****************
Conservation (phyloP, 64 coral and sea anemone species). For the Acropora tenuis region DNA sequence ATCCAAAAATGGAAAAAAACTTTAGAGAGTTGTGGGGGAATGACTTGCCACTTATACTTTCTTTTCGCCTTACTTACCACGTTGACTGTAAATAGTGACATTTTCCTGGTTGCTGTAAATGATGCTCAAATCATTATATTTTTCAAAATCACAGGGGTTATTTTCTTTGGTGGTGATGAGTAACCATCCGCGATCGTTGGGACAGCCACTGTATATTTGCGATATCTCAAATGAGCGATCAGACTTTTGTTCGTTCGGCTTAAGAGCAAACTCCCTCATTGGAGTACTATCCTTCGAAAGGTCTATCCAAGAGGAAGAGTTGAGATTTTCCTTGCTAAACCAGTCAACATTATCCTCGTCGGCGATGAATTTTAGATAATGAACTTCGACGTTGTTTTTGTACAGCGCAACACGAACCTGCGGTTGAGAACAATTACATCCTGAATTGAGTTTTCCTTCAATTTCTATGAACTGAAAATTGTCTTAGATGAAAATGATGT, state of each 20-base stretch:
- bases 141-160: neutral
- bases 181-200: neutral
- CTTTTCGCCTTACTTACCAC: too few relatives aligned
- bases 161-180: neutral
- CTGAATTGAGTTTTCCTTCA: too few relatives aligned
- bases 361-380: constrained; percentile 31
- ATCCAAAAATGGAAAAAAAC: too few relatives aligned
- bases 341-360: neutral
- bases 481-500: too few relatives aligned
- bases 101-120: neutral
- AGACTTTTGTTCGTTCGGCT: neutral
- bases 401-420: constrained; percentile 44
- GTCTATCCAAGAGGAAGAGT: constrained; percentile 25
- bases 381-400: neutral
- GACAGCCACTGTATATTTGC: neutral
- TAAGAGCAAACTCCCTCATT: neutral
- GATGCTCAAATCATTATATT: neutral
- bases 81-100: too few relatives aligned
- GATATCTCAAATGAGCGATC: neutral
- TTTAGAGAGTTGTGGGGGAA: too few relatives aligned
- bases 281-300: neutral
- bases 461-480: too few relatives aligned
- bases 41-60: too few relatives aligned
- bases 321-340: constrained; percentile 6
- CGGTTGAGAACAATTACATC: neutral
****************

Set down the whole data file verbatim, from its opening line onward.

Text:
Conservation (phyloP, 64 coral and sea anemone species). For the Acropora tenuis region DNA sequence ATCCAAAAATGGAAAAAAACTTTAGAGAGTTGTGGGGGAATGACTTGCCACTTATACTTTCTTTTCGCCTTACTTACCACGTTGACTGTAAATAGTGACATTTTCCTGGTTGCTGTAAATGATGCTCAAATCATTATATTTTTCAAAATCACAGGGGTTATTTTCTTTGGTGGTGATGAGTAACCATCCGCGATCGTTGGGACAGCCACTGTATATTTGCGATATCTCAAATGAGCGATCAGACTTTTGTTCGTTCGGCTTAAGAGCAAACTCCCTCATTGGAGTACTATCCTTCGAAAGGTCTATCCAAGAGGAAGAGTTGAGATTTTCCTTGCTAAACCAGTCAACATTATCCTCGTCGGCGATGAATTTTAGATAATGAACTTCGACGTTGTTTTTGTACAGCGCAACACGAACCTGCGGTTGAGAACAATTACATCCTGAATTGAGTTTTCCTTCAATTTCTATGAACTGAAAATTGTCTTAGATGAAAATGATGT, state of each 20-base stretch:
- bases 141-160: neutral
- bases 181-200: neutral
- CTTTTCGCCTTACTTACCAC: too few relatives aligned
- bases 161-180: neutral
- CTGAATTGAGTTTTCCTTCA: too few relatives aligned
- bases 361-380: constrained; percentile 31
- ATCCAAAAATGGAAAAAAAC: too few relatives aligned
- bases 341-360: neutral
- bases 481-500: too few relatives aligned
- bases 101-120: neutral
- AGACTTTTGTTCGTTCGGCT: neutral
- bases 401-420: constrained; percentile 44
- GTCTATCCAAGAGGAAGAGT: constrained; percentile 25
- bases 381-400: neutral
- GACAGCCACTGTATATTTGC: neutral
- TAAGAGCAAACTCCCTCATT: neutral
- GATGCTCAAATCATTATATT: neutral
- bases 81-100: too few relatives aligned
- GATATCTCAAATGAGCGATC: neutral
- TTTAGAGAGTTGTGGGGGAA: too few relatives aligned
- bases 281-300: neutral
- bases 461-480: too few relatives aligned
- bases 41-60: too few relatives aligned
- bases 321-340: constrained; percentile 6
- CGGTTGAGAACAATTACATC: neutral